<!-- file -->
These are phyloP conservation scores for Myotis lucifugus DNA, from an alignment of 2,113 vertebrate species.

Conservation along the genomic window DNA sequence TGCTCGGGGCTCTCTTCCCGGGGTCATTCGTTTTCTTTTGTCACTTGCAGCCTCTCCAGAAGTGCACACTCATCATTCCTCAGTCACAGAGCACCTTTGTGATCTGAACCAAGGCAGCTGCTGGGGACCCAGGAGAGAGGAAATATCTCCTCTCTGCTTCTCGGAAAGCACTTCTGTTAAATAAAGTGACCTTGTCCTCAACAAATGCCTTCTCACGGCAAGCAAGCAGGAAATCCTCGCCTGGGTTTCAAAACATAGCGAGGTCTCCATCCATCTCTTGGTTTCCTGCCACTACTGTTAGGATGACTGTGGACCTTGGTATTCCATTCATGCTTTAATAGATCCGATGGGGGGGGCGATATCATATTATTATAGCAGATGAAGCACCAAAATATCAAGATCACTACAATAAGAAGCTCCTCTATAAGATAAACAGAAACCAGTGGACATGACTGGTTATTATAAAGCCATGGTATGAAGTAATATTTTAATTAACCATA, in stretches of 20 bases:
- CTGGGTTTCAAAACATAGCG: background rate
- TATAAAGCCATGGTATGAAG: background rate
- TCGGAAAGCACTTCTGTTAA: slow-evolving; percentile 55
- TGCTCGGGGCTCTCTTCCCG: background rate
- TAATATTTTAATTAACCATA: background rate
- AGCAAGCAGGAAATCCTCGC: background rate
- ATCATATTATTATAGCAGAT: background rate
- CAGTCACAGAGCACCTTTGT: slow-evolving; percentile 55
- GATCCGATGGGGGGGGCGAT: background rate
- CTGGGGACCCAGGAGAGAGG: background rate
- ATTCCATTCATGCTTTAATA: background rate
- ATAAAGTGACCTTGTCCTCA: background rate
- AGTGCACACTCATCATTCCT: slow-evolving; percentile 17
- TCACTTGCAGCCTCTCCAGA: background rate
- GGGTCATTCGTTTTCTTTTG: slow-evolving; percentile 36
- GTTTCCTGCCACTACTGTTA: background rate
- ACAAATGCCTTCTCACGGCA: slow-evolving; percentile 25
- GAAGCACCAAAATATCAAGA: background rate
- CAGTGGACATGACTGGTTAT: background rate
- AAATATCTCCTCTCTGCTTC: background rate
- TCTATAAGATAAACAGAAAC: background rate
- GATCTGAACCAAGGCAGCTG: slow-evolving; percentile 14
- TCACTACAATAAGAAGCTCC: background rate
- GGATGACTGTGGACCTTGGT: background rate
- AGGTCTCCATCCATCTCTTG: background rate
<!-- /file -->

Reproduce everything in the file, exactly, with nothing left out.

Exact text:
These are phyloP conservation scores for Myotis lucifugus DNA, from an alignment of 2,113 vertebrate species.

Conservation along the genomic window DNA sequence TGCTCGGGGCTCTCTTCCCGGGGTCATTCGTTTTCTTTTGTCACTTGCAGCCTCTCCAGAAGTGCACACTCATCATTCCTCAGTCACAGAGCACCTTTGTGATCTGAACCAAGGCAGCTGCTGGGGACCCAGGAGAGAGGAAATATCTCCTCTCTGCTTCTCGGAAAGCACTTCTGTTAAATAAAGTGACCTTGTCCTCAACAAATGCCTTCTCACGGCAAGCAAGCAGGAAATCCTCGCCTGGGTTTCAAAACATAGCGAGGTCTCCATCCATCTCTTGGTTTCCTGCCACTACTGTTAGGATGACTGTGGACCTTGGTATTCCATTCATGCTTTAATAGATCCGATGGGGGGGGCGATATCATATTATTATAGCAGATGAAGCACCAAAATATCAAGATCACTACAATAAGAAGCTCCTCTATAAGATAAACAGAAACCAGTGGACATGACTGGTTATTATAAAGCCATGGTATGAAGTAATATTTTAATTAACCATA, in stretches of 20 bases:
- CTGGGTTTCAAAACATAGCG: background rate
- TATAAAGCCATGGTATGAAG: background rate
- TCGGAAAGCACTTCTGTTAA: slow-evolving; percentile 55
- TGCTCGGGGCTCTCTTCCCG: background rate
- TAATATTTTAATTAACCATA: background rate
- AGCAAGCAGGAAATCCTCGC: background rate
- ATCATATTATTATAGCAGAT: background rate
- CAGTCACAGAGCACCTTTGT: slow-evolving; percentile 55
- GATCCGATGGGGGGGGCGAT: background rate
- CTGGGGACCCAGGAGAGAGG: background rate
- ATTCCATTCATGCTTTAATA: background rate
- ATAAAGTGACCTTGTCCTCA: background rate
- AGTGCACACTCATCATTCCT: slow-evolving; percentile 17
- TCACTTGCAGCCTCTCCAGA: background rate
- GGGTCATTCGTTTTCTTTTG: slow-evolving; percentile 36
- GTTTCCTGCCACTACTGTTA: background rate
- ACAAATGCCTTCTCACGGCA: slow-evolving; percentile 25
- GAAGCACCAAAATATCAAGA: background rate
- CAGTGGACATGACTGGTTAT: background rate
- AAATATCTCCTCTCTGCTTC: background rate
- TCTATAAGATAAACAGAAAC: background rate
- GATCTGAACCAAGGCAGCTG: slow-evolving; percentile 14
- TCACTACAATAAGAAGCTCC: background rate
- GGATGACTGTGGACCTTGGT: background rate
- AGGTCTCCATCCATCTCTTG: background rate